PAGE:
Jim Cramer said on Monday night that he wasn’t going to recommend financials. He even went so far to advise viewers of his Mad Money show to sell their financials “just because [he doesn’t] like the financials.” Well, Mr. Cramer that just leaves more for everyone else. Financials may not be perceived as a great sector right now – they are risky and they have lost money but the upside is tremendous. The markets made a mistake when they valued every dotcom stock as potential winners. They are making a mistake right now by valuing every financial stock as a loser. Yes, we think mega-cap financial stocks like Bank of America (BAC), Citigroup (C), JP Morgan (JPM), Wells Fargo (WFC), and Capital One (COF) are undervalued as a group. We expect a well-diversified portfolio of financials to outperform the market over the next 12-24 months.
We also think foreign financial stocks are also undervalued. Here is a list of four undervalued foreign financial stocks that are priced low enough to be worth the risk:
Mizuho Financial Group (MFG) provides banking services to customers throughout Japan and beyond. It offers retail banking, like home loans, credit cards and deposits, and well as corporate banking services. As of the close of trading on Tuesday, December 13, MFG was trading at $2.60 a share, or 14.69 times its earnings, with a one-year target estimate of $3.47. In addition to the potential upside, MFG pays a 27 cents dividend (10.20% dividend yield). This is a straight forward pick – we like the upside and the high dividend. You also have to look at the market it deals in primarily, Within Japan, MFG is one of the largest banks and Japan is still recovering from its recent tragedy. As the country recovers, so will the banks. Jim Simons’ Renaissance Technologies seems to agree. It had almost $2 million in the company at the end of the second quarter.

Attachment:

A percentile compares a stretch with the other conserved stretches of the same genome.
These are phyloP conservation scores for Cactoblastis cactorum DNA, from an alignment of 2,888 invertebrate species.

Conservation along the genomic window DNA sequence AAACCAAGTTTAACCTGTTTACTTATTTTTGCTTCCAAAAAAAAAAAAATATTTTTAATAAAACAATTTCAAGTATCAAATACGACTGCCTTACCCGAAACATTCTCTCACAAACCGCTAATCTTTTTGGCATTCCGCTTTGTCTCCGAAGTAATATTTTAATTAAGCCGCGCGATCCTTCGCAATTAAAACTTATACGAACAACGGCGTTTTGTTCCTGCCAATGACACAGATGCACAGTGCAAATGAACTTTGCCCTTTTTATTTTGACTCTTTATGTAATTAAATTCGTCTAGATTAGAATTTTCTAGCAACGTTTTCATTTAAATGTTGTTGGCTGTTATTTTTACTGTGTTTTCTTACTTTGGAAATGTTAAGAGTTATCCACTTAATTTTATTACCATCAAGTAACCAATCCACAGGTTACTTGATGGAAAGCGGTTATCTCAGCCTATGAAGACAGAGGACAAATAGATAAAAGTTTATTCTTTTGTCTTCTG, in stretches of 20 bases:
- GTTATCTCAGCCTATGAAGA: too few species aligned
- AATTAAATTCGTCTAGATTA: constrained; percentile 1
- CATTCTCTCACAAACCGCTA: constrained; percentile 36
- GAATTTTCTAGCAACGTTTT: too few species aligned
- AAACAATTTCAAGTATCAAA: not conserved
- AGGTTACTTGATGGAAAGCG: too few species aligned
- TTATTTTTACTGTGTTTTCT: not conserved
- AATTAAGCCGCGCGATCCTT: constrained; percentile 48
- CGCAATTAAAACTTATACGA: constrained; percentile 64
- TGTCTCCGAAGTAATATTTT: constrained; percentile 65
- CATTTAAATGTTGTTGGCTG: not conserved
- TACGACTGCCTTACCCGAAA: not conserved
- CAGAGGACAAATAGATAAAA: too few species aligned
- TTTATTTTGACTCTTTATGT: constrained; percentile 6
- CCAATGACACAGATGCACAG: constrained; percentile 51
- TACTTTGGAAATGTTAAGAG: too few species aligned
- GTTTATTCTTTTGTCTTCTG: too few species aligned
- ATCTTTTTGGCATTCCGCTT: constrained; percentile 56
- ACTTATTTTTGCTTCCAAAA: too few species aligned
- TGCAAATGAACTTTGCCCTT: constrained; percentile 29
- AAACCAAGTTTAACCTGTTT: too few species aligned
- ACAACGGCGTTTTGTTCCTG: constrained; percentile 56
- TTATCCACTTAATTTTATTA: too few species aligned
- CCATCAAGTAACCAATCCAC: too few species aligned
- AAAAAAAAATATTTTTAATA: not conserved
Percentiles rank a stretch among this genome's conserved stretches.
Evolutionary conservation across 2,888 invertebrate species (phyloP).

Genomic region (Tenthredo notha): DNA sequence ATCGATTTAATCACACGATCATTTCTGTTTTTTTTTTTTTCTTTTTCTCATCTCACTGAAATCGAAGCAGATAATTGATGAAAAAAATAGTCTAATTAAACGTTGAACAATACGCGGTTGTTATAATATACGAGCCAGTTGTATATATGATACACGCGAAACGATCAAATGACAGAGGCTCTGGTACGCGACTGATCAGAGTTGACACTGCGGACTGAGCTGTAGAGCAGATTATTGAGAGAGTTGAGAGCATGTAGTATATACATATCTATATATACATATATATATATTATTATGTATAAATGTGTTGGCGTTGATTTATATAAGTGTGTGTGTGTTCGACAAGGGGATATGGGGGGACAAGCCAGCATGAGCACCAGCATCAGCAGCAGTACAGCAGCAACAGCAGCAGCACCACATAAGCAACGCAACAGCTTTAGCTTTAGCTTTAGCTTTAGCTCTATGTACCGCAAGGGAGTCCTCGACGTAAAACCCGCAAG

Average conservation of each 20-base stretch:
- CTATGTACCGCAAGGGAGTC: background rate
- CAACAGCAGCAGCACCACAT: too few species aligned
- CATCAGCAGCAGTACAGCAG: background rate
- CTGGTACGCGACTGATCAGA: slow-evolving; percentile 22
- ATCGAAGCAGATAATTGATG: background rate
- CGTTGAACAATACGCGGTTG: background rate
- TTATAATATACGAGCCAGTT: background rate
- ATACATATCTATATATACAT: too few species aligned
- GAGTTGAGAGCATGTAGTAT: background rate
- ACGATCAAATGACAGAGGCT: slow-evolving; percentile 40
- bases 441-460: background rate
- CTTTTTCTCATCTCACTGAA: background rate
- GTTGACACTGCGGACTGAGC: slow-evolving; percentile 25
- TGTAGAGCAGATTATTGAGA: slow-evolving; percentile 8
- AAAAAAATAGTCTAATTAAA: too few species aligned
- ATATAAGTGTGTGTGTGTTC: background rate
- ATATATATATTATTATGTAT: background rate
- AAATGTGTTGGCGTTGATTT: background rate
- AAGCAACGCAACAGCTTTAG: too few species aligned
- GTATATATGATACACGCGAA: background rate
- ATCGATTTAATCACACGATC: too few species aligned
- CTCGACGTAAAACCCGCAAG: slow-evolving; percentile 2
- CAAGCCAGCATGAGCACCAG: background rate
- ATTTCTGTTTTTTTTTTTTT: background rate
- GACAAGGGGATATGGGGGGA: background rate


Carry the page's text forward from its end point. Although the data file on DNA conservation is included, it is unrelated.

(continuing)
Sumitomo Mitsui Financial Group (SMFG) is also a bank in Japan and is just as prominent, only SMFG has operations in Japan as well as the Americas, Europe, Middle East, Asia and Oceania. SMFG closed trading on December 13 at $5.65 a share with a one-year estimate of $8.16. It also offers a 24 cents dividend, that’s a dividend yield of 4.10%. Right now, SMFG is trading at just 1.66 times its earnings. Its total revenue increased by over 15% from its fiscal year 2010 to fiscal year 2011. While much of that extra was eaten up by non-recurring expenses, if the company stays on track, that revenue will be there next year – minus the non-recurring expenses. Jim Simons owned a stake in SMFG at the end of the second quarter, as did David Dreman’s Dreman Value Management.
ING Groep NV (ING) is a financial services company. Specifically, it provides banking, asset management, life insurance and retirement services worldwide. As of the end of trading on December 13, ING was trading at $6.81 a share, or 5.86 times its earnings. Analysts have given the company a one-year target estimate of $13.50. Analysts are also bullish about ING’s earnings growth, estimating a 19.00% growth per annum over the next five years, compared to forecasts of 9.82% for its industry and 9.95% for its sector. David Dreman is also a fan of ING. He had $3.7 million in the company at the end of the second quarter.
Banco Santander (STD) is a company that provides banking services. Most of its clients are in Spanish-speaking areas like Spain, Latin America and South America, but STD also has operations in continental Europe, the UK and the U.S. STD closed trading on December 13 at $7.23 a share, or 6.52 times its earnings. It has a one-year target estimate of $9.52 a share and pays a 61 cents dividend (7.80% dividend yield). Analysts predict STD’s earnings will grow by 12.10% over the next five years, beating out its industry’s forecast of 9.15% and its sector’s forecast of 9.95%. Ken Fisher’s Fisher Asset Management had over $334 million in the company at the end of the second quarter. David Dreman also owned a stake in STD at the end of June.